It is clear that Mr Mohammed Saleem Mohammed Ibrahim has the best of intentions in asking for the introduction of e-cigarettes into Singapore, under strict regulations, as a cessation tool to smokers (Allow e-cigarettes for smokers genuine about quitting; May 17).
However, we need to take a step back and analyse the smoking problem in Singapore in its entirety before deciding whether allowing e-cigarettes into our country would truly be a good thing.
The cost of smoking is high. There is the increased healthcare cost, loss of productivity with a consequent drop in gross domestic product and the cost of anti-smoking programmes to take into consideration, on top of the more obvious negative effects of smoking, such as deteriorating health.
In the same vein, ridding Singapore of cigarettes cannot be achieved by policy, regulation and state-run campaigns alone.
It requires a ground-up effort involving all Singaporeans pitching in to prevent people, especially our youth, from picking up smoking, helping current smokers quit and helping former smokers remain smoke-free. As an example, it has been suggested that industry-specific, employer-led smoking cessation efforts are potentially more effective compared with state-run smoking cessation campaigns alone.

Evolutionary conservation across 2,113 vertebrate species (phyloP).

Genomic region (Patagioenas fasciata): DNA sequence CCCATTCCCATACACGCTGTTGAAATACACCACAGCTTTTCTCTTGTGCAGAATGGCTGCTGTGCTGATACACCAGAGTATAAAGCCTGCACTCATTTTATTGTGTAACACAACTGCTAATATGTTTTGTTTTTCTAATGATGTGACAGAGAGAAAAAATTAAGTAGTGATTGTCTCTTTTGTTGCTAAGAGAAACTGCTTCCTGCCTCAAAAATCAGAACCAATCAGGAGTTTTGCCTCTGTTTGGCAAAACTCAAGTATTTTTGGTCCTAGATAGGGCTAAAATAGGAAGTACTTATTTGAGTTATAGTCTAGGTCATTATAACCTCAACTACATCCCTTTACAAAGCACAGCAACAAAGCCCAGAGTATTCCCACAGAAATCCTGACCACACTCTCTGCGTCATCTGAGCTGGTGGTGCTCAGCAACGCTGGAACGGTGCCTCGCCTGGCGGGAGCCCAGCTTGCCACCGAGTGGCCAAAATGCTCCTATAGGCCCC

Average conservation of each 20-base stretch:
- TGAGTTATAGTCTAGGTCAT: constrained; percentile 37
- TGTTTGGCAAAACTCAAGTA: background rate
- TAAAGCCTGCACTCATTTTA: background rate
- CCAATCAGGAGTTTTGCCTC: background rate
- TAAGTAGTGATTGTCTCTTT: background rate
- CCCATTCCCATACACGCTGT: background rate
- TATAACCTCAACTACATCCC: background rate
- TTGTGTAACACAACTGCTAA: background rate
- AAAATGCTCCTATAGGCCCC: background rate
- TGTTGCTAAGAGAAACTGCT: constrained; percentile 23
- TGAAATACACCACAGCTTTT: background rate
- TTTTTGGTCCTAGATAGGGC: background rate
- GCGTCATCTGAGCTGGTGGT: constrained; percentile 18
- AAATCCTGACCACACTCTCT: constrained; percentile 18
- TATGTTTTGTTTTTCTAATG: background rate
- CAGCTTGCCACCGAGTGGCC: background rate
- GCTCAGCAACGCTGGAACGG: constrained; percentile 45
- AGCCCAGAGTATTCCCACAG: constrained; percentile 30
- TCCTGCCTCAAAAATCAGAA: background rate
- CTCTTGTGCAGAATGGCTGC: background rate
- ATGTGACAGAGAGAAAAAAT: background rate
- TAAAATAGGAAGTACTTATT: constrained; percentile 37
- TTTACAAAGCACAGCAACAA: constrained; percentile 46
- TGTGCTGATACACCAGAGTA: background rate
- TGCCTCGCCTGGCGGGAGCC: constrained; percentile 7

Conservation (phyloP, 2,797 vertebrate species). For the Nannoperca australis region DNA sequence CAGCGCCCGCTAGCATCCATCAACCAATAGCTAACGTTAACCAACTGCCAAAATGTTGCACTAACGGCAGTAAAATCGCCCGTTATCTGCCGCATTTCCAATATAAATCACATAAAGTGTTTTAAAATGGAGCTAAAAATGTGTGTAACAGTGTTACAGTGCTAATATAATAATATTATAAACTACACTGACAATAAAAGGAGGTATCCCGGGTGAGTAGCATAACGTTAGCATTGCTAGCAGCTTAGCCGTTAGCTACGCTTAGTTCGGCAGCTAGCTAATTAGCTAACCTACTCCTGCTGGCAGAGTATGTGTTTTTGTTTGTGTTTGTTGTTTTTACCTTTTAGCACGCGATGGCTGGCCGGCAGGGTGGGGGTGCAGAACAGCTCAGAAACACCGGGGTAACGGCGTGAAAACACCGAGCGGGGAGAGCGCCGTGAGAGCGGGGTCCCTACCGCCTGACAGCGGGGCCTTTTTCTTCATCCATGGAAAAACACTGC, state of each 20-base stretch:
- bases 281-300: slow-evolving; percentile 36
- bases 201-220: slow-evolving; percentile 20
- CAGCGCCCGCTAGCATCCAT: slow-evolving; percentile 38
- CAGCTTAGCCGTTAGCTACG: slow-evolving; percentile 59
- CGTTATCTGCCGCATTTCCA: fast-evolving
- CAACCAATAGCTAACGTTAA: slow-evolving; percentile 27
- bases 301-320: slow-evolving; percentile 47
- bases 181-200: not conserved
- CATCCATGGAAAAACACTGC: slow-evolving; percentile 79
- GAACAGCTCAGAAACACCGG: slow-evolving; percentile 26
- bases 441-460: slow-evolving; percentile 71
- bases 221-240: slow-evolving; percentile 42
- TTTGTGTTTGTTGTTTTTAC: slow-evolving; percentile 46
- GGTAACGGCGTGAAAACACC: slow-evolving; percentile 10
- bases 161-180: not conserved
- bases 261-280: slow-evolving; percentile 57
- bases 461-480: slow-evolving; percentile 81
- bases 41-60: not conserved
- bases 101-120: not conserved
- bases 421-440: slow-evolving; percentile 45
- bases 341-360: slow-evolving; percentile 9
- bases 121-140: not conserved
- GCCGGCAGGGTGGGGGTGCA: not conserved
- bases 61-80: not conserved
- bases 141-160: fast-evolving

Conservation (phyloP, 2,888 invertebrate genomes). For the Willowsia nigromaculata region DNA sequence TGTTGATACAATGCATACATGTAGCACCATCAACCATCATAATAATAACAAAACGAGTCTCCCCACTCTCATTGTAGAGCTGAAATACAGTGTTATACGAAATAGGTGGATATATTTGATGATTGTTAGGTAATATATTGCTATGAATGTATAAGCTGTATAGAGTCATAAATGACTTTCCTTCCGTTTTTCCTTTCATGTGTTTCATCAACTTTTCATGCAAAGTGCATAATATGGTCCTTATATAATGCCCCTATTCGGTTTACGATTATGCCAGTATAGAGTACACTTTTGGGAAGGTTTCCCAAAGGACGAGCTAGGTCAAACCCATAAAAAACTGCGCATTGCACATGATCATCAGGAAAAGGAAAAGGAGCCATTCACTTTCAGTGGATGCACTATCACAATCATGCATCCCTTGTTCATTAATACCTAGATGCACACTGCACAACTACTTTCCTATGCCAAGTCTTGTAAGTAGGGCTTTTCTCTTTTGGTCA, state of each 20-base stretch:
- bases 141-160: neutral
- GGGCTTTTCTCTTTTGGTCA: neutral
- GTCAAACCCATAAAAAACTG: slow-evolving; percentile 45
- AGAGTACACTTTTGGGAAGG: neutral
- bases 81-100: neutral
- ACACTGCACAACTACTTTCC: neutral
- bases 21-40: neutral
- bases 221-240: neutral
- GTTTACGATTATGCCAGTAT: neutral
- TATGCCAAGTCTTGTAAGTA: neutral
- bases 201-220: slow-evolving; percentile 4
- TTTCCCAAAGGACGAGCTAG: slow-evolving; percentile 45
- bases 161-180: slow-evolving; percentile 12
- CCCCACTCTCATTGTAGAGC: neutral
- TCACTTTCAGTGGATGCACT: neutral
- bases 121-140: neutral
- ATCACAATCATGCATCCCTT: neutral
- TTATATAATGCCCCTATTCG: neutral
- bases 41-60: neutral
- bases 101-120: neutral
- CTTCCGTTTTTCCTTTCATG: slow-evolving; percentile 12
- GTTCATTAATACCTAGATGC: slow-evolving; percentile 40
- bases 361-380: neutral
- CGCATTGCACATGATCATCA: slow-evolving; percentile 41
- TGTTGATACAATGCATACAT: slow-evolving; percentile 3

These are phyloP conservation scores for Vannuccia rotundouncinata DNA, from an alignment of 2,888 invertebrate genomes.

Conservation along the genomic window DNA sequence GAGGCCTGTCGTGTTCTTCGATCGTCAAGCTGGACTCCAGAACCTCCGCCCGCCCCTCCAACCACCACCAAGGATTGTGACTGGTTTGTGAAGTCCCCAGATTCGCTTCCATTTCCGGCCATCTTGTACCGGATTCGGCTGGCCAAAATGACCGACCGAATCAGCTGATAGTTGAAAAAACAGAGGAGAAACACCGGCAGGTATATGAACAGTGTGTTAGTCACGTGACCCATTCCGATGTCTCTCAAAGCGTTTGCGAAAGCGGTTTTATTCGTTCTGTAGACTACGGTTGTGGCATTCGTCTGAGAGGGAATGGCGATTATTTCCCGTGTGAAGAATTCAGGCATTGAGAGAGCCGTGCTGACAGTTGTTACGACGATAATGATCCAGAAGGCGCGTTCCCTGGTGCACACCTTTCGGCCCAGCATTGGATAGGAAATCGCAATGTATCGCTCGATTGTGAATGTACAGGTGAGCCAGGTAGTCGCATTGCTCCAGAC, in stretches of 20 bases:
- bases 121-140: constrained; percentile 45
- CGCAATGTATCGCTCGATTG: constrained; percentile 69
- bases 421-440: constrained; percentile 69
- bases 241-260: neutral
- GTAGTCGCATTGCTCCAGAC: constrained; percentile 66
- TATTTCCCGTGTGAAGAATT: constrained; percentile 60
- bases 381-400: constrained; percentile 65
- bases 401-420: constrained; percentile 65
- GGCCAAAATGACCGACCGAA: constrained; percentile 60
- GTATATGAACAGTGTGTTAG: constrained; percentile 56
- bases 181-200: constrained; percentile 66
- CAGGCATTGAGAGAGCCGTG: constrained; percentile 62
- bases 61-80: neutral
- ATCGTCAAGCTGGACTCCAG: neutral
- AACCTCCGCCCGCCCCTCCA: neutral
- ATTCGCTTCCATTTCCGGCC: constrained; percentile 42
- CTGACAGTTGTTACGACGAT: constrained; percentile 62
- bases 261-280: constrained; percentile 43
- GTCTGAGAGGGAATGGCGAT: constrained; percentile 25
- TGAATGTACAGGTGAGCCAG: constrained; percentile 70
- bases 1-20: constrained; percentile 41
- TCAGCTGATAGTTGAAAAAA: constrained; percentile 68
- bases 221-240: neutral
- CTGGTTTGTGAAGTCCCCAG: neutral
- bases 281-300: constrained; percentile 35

Allowing smokers to use e-cigarettes as part of a smoking cessation effort may seem attractive on the surface. But developing research has shown that some e-cigarette liquids contain toxic chemicals. This automatically limits or even precludes their use as smoking cessation aids.
E-cigarettes and other alternative tobacco products like heat-not-burn devices are at best substitutes for cigarettes.
Admittedly, there is some independent research to show that they expose users to potentially less toxic chemicals compared with cigarettes, but this is still a developing science.
Even if the science proves to be true, allowing such alternative devices to be available here as a substitute to cigarettes can work only if we simultaneously ban cigarettes from Singapore and develop a robust system to prevent initiation and unintended use, especially among our youth. If not, we would just have introduced yet another addictive and health-harming product into Singapore.
Tan Kok Kuan (Dr)